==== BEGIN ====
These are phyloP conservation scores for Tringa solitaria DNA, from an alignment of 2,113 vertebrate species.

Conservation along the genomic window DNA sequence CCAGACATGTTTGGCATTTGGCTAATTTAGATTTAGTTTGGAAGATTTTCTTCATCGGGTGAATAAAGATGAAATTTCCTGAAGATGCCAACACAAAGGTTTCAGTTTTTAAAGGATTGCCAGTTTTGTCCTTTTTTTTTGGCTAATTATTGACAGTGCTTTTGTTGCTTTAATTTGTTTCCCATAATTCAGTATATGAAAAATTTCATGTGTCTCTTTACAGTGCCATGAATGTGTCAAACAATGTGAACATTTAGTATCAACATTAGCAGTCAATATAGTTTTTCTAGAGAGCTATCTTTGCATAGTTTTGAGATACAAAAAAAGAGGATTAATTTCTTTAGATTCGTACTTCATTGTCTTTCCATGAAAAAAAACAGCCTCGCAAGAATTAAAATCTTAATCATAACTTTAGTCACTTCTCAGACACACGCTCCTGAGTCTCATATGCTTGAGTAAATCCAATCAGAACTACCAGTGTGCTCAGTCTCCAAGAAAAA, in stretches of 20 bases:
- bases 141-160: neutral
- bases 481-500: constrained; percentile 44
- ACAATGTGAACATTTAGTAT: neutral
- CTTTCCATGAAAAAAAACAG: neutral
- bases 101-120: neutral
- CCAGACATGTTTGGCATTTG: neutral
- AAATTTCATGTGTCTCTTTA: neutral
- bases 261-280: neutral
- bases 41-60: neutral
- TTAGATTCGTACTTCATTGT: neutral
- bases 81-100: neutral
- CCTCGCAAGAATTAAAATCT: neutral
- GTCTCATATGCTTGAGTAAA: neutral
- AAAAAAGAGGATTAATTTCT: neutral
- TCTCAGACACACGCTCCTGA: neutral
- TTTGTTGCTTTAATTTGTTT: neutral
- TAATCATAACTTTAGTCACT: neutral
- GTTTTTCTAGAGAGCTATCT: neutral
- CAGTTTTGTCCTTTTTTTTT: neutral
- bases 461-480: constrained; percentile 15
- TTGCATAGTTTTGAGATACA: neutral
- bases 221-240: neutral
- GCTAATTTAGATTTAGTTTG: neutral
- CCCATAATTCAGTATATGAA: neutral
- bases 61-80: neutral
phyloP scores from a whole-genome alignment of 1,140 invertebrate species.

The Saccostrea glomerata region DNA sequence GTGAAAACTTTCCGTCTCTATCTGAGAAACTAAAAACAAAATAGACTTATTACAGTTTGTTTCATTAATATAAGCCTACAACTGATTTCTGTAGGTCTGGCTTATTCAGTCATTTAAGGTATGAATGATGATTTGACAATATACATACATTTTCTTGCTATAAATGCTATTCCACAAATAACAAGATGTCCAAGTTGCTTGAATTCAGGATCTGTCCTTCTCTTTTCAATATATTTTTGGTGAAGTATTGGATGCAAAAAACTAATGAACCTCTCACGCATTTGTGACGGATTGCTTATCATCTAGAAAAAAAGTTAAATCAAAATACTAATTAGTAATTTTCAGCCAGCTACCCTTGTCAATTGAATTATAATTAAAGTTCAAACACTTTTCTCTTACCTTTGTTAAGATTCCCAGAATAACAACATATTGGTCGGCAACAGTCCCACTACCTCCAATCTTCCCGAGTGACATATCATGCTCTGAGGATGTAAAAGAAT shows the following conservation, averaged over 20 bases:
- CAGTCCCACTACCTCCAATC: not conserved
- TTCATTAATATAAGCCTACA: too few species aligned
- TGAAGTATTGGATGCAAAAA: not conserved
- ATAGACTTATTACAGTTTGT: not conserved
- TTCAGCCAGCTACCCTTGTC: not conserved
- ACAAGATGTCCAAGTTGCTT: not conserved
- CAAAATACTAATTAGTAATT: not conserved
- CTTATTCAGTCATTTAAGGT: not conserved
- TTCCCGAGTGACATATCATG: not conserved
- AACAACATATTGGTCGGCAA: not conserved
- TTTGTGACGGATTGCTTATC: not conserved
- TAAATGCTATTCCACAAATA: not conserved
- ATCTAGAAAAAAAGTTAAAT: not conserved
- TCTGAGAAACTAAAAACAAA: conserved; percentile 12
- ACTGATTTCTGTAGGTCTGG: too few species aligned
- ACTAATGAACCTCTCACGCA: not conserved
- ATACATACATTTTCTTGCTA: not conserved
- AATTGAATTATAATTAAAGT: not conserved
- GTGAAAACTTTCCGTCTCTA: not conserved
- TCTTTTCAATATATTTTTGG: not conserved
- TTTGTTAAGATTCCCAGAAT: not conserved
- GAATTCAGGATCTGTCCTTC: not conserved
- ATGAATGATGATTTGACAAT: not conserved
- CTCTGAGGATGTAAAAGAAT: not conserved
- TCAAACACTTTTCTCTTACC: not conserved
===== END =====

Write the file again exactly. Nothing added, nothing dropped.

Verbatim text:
These are phyloP conservation scores for Tringa solitaria DNA, from an alignment of 2,113 vertebrate species.

Conservation along the genomic window DNA sequence CCAGACATGTTTGGCATTTGGCTAATTTAGATTTAGTTTGGAAGATTTTCTTCATCGGGTGAATAAAGATGAAATTTCCTGAAGATGCCAACACAAAGGTTTCAGTTTTTAAAGGATTGCCAGTTTTGTCCTTTTTTTTTGGCTAATTATTGACAGTGCTTTTGTTGCTTTAATTTGTTTCCCATAATTCAGTATATGAAAAATTTCATGTGTCTCTTTACAGTGCCATGAATGTGTCAAACAATGTGAACATTTAGTATCAACATTAGCAGTCAATATAGTTTTTCTAGAGAGCTATCTTTGCATAGTTTTGAGATACAAAAAAAGAGGATTAATTTCTTTAGATTCGTACTTCATTGTCTTTCCATGAAAAAAAACAGCCTCGCAAGAATTAAAATCTTAATCATAACTTTAGTCACTTCTCAGACACACGCTCCTGAGTCTCATATGCTTGAGTAAATCCAATCAGAACTACCAGTGTGCTCAGTCTCCAAGAAAAA, in stretches of 20 bases:
- bases 141-160: neutral
- bases 481-500: constrained; percentile 44
- ACAATGTGAACATTTAGTAT: neutral
- CTTTCCATGAAAAAAAACAG: neutral
- bases 101-120: neutral
- CCAGACATGTTTGGCATTTG: neutral
- AAATTTCATGTGTCTCTTTA: neutral
- bases 261-280: neutral
- bases 41-60: neutral
- TTAGATTCGTACTTCATTGT: neutral
- bases 81-100: neutral
- CCTCGCAAGAATTAAAATCT: neutral
- GTCTCATATGCTTGAGTAAA: neutral
- AAAAAAGAGGATTAATTTCT: neutral
- TCTCAGACACACGCTCCTGA: neutral
- TTTGTTGCTTTAATTTGTTT: neutral
- TAATCATAACTTTAGTCACT: neutral
- GTTTTTCTAGAGAGCTATCT: neutral
- CAGTTTTGTCCTTTTTTTTT: neutral
- bases 461-480: constrained; percentile 15
- TTGCATAGTTTTGAGATACA: neutral
- bases 221-240: neutral
- GCTAATTTAGATTTAGTTTG: neutral
- CCCATAATTCAGTATATGAA: neutral
- bases 61-80: neutral
phyloP scores from a whole-genome alignment of 1,140 invertebrate species.

The Saccostrea glomerata region DNA sequence GTGAAAACTTTCCGTCTCTATCTGAGAAACTAAAAACAAAATAGACTTATTACAGTTTGTTTCATTAATATAAGCCTACAACTGATTTCTGTAGGTCTGGCTTATTCAGTCATTTAAGGTATGAATGATGATTTGACAATATACATACATTTTCTTGCTATAAATGCTATTCCACAAATAACAAGATGTCCAAGTTGCTTGAATTCAGGATCTGTCCTTCTCTTTTCAATATATTTTTGGTGAAGTATTGGATGCAAAAAACTAATGAACCTCTCACGCATTTGTGACGGATTGCTTATCATCTAGAAAAAAAGTTAAATCAAAATACTAATTAGTAATTTTCAGCCAGCTACCCTTGTCAATTGAATTATAATTAAAGTTCAAACACTTTTCTCTTACCTTTGTTAAGATTCCCAGAATAACAACATATTGGTCGGCAACAGTCCCACTACCTCCAATCTTCCCGAGTGACATATCATGCTCTGAGGATGTAAAAGAAT shows the following conservation, averaged over 20 bases:
- CAGTCCCACTACCTCCAATC: not conserved
- TTCATTAATATAAGCCTACA: too few species aligned
- TGAAGTATTGGATGCAAAAA: not conserved
- ATAGACTTATTACAGTTTGT: not conserved
- TTCAGCCAGCTACCCTTGTC: not conserved
- ACAAGATGTCCAAGTTGCTT: not conserved
- CAAAATACTAATTAGTAATT: not conserved
- CTTATTCAGTCATTTAAGGT: not conserved
- TTCCCGAGTGACATATCATG: not conserved
- AACAACATATTGGTCGGCAA: not conserved
- TTTGTGACGGATTGCTTATC: not conserved
- TAAATGCTATTCCACAAATA: not conserved
- ATCTAGAAAAAAAGTTAAAT: not conserved
- TCTGAGAAACTAAAAACAAA: conserved; percentile 12
- ACTGATTTCTGTAGGTCTGG: too few species aligned
- ACTAATGAACCTCTCACGCA: not conserved
- ATACATACATTTTCTTGCTA: not conserved
- AATTGAATTATAATTAAAGT: not conserved
- GTGAAAACTTTCCGTCTCTA: not conserved
- TCTTTTCAATATATTTTTGG: not conserved
- TTTGTTAAGATTCCCAGAAT: not conserved
- GAATTCAGGATCTGTCCTTC: not conserved
- ATGAATGATGATTTGACAAT: not conserved
- CTCTGAGGATGTAAAAGAAT: not conserved
- TCAAACACTTTTCTCTTACC: not conserved